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  • br Material and methods br Results br Discussion PV isolatio


    Material and methods
    Discussion PV isolation is currently the cornerstone for treatment of patients with paroxysmal AF [6]. An extended technique is circumferential PV isolation using point-by-point ablation around the PV ostium. However, that is a technically challenging and time-consuming procedure. In order to overcome the inherent limitations of conventional PV isolation ablation, new technologies have been developed with the main objective of simplifying and shortening the procedure itself.
    Conflict of interest
    Introduction The implantable cardioverter-defibrillator (ICD) is well-established as the superior choice compared to anti-arrhythmic drugs for the prevention of sudden cardiac death (SCD) [1,2]. The use of ICDs has been expanded to certain patient populations who have either survived an episode of life-threatening ventricular arrhythmia (secondary prevention) or who are at risk for ventricular arrhythmia (primary prevention) [2]. Although acceptance of the device is generally high among patients and their families, quality of life (QOL) and psychosocial issues associated with use of an ICD deserve greater attention [3]. Anxiety, depression, anger, and fear are the most common psychosocial responses after ICD tie2 [3,4]. Nearly half of the patients with an ICD have depression and anxiety [5]. SCD occurs in approximately 40 cases per every 100,000 persons annually in each country of Asia [6]. A previous study showed that during a 5-year period, the Japan Cardiac Device Therapy Registry demonstrated a significant increase in the utilization of prophylactic ICDs [7]. Paradoxically, limited data exist regarding the effect of ICD indications on QOL and psychological distress in Japanese patients. A previous study suggested that there was no evidence to suggest that patients receiving an ICD for primary prophylaxis had a subsequently poorer QOL and greater distress than patients receiving an ICD for secondary prophylaxis [8]. However, patients identified to receive an ICD for primary prophylaxis differ from patients who receive the device for secondary prevention. In particular, primary prophylaxis patients may fail to understand why carpels need the device. In relation to health-related QOL, one study found that the QOL did not significantly differ between primary and secondary prevention ICD recipients [9]. Another study showed no differences in mean depression and mean anxiety scores between primary and secondary prevention ICD patients [5].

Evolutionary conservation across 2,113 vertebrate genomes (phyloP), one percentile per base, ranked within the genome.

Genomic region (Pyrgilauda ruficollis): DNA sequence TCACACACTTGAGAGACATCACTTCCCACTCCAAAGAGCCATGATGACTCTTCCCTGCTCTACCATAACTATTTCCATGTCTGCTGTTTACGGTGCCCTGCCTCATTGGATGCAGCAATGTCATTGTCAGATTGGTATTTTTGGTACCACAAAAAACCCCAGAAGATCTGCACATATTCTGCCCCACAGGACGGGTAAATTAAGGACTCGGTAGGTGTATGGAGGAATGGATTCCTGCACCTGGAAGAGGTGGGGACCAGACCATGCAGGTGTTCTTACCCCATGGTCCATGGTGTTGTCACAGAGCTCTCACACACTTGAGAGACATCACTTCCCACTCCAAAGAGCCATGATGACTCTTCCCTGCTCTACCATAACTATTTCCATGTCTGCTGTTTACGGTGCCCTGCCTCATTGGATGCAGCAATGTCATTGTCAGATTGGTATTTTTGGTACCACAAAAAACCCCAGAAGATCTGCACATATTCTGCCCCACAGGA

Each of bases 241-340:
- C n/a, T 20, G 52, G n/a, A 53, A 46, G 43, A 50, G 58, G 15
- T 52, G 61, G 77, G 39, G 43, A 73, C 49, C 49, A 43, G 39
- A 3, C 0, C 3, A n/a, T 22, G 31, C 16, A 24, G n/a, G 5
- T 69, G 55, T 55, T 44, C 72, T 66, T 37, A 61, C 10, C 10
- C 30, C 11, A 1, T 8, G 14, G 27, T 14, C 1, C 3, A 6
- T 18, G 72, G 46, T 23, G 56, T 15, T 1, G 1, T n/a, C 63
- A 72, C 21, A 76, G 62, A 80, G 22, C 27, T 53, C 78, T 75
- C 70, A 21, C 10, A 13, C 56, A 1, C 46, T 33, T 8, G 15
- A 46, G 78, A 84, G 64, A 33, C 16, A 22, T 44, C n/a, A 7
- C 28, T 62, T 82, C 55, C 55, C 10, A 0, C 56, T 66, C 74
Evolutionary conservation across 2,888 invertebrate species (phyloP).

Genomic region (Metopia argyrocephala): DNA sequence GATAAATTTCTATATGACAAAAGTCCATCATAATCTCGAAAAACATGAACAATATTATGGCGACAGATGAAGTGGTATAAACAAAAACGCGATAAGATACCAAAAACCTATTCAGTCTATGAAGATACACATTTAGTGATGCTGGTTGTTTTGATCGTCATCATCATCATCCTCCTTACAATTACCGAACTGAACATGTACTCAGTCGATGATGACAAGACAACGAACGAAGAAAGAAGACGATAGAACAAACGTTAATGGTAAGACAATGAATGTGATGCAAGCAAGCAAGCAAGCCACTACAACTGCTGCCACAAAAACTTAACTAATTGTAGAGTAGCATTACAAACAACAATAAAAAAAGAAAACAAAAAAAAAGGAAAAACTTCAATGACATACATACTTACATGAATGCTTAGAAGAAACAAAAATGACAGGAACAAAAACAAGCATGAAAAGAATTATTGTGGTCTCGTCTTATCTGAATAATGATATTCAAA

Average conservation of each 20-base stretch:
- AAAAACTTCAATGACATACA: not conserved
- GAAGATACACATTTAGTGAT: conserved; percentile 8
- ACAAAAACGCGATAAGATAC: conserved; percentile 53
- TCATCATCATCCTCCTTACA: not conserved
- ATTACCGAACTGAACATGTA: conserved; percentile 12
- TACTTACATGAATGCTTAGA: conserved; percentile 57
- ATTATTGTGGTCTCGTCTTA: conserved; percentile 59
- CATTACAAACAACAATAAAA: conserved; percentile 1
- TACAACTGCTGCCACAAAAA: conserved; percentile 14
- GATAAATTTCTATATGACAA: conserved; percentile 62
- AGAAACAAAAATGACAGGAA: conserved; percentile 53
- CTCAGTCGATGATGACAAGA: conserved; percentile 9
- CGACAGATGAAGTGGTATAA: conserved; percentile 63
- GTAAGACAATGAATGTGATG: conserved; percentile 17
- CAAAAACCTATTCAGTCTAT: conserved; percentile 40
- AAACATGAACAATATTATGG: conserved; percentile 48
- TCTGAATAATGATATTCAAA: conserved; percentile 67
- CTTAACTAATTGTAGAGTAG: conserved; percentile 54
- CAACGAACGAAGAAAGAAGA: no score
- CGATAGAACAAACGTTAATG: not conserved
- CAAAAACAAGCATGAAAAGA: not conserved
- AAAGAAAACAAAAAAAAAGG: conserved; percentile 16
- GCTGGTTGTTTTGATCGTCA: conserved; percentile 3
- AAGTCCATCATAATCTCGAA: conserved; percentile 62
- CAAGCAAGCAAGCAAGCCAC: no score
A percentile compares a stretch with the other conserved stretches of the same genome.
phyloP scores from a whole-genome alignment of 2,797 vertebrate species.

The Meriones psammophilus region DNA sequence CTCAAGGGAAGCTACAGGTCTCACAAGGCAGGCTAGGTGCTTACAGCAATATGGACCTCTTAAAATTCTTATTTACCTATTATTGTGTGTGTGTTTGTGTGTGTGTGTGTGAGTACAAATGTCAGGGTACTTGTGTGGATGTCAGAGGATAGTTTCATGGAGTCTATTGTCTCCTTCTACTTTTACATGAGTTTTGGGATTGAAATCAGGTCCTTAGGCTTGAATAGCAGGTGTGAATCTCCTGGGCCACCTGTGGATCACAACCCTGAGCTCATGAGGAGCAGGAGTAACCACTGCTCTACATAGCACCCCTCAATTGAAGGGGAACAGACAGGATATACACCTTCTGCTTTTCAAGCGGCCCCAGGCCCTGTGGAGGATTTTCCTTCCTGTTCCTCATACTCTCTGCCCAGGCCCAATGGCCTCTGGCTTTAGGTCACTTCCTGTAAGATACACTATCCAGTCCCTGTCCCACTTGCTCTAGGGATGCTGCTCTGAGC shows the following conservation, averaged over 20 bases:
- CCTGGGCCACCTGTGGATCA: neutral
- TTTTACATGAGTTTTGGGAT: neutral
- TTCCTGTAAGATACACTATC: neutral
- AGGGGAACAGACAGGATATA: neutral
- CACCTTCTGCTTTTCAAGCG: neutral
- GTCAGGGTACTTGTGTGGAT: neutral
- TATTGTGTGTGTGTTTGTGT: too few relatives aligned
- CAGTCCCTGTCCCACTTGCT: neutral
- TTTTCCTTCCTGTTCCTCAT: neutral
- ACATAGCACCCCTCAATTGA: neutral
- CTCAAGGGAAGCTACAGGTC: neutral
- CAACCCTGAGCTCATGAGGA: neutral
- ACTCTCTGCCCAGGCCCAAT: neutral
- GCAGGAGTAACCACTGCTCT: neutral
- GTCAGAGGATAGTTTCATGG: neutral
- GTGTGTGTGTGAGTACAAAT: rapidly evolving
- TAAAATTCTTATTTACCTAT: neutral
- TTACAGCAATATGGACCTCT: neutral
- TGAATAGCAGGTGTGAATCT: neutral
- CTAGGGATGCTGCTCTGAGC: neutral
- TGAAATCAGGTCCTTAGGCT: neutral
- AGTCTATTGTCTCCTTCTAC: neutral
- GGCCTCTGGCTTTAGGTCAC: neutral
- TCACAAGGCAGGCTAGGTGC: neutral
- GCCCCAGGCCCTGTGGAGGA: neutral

Materials and methods
    Discussion Our study demonstrated higher trait anxiety and increased worries about an ICD in ICD patients with a primary prevention indication. In contrast, Bilge et al. did not find any differences in anxiety in primary and secondary prevention indication subgroups [5]. Possible reasons for this discrepancy are the type of questionnaire and smaller sample size of the previous study. However, both this study and the study by Bilge et al. found no differences in depression between the two ICD indication groups. According to the previous study, exposure to shocks may lead to an increased risk of anxiety [26]. In this study we did not find an independent association between shocks and anxiety. However, the patients with a primary prevention ICD experienced more shocks compared to patients with a secondary prevention indication. A study by Groeneveld et al. also showed that patients receiving a ICD for secondary prevention had more shocks compared with a primary indication, and shocks were associated with a lower QOL in primary prevention patients [9]. One possible explanation is that secondary prevention patients, by definition, experienced a prior cardiac arrest or ventricular arrhythmia. Therefore, secondary prevention patients may have assessed their risk of SCD as being higher, and thus found their ICDs to be potentially lifesaving (particularly if the devices had actually delivered a shock). Besides the primary prevention indication, being female also showed an association with worries about an ICD; this is consistent with our previous study [10]. Above all, behavioral interventions have shown promise with respect to reducing distress such as anxiety and worries in ICD patients [27].